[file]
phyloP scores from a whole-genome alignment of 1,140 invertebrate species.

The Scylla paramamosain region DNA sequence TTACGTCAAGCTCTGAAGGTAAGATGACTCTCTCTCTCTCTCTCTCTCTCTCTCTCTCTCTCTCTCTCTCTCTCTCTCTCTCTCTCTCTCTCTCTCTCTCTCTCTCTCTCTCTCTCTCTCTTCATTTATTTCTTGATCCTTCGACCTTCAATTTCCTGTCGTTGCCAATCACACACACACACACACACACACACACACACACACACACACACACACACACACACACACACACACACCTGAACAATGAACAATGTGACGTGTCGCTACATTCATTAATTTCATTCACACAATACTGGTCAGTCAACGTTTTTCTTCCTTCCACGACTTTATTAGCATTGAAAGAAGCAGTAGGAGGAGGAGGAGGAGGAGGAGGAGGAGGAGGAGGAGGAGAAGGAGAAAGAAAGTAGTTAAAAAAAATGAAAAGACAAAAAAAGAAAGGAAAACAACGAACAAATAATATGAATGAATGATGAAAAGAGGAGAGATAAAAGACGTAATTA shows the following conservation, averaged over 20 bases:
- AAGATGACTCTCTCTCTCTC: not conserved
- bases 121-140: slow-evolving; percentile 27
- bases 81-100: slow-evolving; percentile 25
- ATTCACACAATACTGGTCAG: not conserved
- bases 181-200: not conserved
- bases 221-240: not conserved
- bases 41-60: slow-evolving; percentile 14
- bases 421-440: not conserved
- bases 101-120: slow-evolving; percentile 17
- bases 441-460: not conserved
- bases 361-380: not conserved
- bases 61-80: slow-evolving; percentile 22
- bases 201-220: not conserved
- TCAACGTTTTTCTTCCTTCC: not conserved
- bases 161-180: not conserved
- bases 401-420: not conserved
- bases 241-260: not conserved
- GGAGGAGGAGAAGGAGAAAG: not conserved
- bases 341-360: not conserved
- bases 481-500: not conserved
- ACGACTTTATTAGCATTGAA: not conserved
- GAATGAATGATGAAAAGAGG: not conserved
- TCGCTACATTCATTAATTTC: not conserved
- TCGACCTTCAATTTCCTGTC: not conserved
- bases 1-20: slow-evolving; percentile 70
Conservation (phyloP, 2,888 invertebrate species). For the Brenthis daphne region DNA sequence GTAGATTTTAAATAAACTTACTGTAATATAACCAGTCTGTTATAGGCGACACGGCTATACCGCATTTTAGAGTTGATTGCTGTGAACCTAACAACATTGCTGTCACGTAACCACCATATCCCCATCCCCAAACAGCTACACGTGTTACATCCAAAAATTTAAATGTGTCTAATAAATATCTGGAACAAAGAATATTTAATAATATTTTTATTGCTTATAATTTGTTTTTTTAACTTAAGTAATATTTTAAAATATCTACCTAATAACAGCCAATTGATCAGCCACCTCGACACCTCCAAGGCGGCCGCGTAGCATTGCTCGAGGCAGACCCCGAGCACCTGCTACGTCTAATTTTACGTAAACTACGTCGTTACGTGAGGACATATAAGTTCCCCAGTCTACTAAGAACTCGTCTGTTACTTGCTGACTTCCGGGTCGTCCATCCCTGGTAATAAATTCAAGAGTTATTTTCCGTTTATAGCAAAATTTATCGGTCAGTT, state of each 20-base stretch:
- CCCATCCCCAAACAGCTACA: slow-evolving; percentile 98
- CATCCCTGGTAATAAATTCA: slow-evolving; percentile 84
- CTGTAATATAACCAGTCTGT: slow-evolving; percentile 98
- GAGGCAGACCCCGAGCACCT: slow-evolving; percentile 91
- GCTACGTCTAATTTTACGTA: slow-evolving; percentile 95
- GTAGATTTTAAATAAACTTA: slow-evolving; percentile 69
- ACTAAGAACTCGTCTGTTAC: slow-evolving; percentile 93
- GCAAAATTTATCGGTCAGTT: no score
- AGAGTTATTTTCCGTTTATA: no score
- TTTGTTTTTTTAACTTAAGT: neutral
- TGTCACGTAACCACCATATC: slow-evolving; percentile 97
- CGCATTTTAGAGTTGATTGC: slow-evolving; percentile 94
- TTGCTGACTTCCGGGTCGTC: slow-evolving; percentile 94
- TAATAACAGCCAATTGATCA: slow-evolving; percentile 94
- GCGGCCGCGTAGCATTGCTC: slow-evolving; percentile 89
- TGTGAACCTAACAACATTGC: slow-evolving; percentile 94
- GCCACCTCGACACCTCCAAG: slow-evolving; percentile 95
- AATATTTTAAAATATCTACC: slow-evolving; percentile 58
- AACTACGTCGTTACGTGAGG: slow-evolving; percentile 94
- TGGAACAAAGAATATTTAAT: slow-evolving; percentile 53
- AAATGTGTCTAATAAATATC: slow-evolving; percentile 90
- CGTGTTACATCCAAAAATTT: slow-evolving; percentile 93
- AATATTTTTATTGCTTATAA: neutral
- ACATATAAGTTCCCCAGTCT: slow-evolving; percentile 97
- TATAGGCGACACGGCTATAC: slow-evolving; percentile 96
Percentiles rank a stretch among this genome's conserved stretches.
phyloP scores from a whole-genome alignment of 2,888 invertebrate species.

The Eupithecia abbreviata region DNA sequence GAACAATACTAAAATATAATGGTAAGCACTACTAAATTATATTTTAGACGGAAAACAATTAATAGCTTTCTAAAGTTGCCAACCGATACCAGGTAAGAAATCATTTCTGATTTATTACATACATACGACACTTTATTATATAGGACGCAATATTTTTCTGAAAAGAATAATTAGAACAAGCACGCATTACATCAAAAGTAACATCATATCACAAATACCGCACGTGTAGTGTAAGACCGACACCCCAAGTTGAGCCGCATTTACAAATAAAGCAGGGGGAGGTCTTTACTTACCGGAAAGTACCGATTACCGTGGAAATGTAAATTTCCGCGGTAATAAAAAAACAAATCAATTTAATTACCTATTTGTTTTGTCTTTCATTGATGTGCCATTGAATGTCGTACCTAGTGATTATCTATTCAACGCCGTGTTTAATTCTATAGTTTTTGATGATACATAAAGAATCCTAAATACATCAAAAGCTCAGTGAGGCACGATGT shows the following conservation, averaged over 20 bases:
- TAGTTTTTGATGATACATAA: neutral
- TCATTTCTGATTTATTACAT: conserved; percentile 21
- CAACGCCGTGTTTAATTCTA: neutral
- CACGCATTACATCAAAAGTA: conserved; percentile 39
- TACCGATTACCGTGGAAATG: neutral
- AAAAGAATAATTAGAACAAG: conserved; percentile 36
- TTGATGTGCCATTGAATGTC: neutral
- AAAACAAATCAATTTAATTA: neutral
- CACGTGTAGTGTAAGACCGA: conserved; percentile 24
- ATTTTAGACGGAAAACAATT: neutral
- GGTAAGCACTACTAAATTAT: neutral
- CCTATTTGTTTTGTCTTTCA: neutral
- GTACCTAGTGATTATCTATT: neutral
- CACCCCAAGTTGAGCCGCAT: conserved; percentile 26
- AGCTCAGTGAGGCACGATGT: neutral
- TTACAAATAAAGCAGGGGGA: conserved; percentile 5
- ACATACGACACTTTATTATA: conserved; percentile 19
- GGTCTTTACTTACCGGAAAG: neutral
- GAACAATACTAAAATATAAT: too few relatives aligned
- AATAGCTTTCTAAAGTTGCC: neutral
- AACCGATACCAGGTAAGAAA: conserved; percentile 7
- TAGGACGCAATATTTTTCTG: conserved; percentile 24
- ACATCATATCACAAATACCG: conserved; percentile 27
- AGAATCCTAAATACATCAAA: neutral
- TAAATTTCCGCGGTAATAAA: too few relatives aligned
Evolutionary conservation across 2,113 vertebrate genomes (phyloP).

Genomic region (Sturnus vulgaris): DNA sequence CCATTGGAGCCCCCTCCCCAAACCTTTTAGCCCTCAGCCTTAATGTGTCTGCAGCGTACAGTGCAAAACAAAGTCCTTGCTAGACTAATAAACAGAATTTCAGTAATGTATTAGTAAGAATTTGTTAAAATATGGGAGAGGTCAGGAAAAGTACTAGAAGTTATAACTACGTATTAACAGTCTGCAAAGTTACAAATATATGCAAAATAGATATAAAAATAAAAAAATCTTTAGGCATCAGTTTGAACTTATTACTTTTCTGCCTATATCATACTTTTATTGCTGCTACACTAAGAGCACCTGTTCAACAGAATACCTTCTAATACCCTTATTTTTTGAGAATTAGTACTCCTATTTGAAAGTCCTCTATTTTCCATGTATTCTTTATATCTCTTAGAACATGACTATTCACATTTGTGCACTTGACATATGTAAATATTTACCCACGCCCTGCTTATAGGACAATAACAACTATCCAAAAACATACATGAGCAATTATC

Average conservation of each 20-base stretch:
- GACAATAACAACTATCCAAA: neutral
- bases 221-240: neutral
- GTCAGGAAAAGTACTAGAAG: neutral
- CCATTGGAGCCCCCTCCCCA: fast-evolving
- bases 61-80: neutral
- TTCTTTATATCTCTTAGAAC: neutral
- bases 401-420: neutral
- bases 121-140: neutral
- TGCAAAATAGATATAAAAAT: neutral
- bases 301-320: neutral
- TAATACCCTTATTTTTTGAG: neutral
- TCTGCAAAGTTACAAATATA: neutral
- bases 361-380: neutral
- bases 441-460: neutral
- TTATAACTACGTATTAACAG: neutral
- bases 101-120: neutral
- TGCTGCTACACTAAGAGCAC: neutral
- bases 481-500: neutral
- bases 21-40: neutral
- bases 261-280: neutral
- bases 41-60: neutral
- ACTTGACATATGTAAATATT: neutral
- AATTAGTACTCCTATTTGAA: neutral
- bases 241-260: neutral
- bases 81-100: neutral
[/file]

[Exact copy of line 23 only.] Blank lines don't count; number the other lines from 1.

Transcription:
- ACGACTTTATTAGCATTGAA: not conserved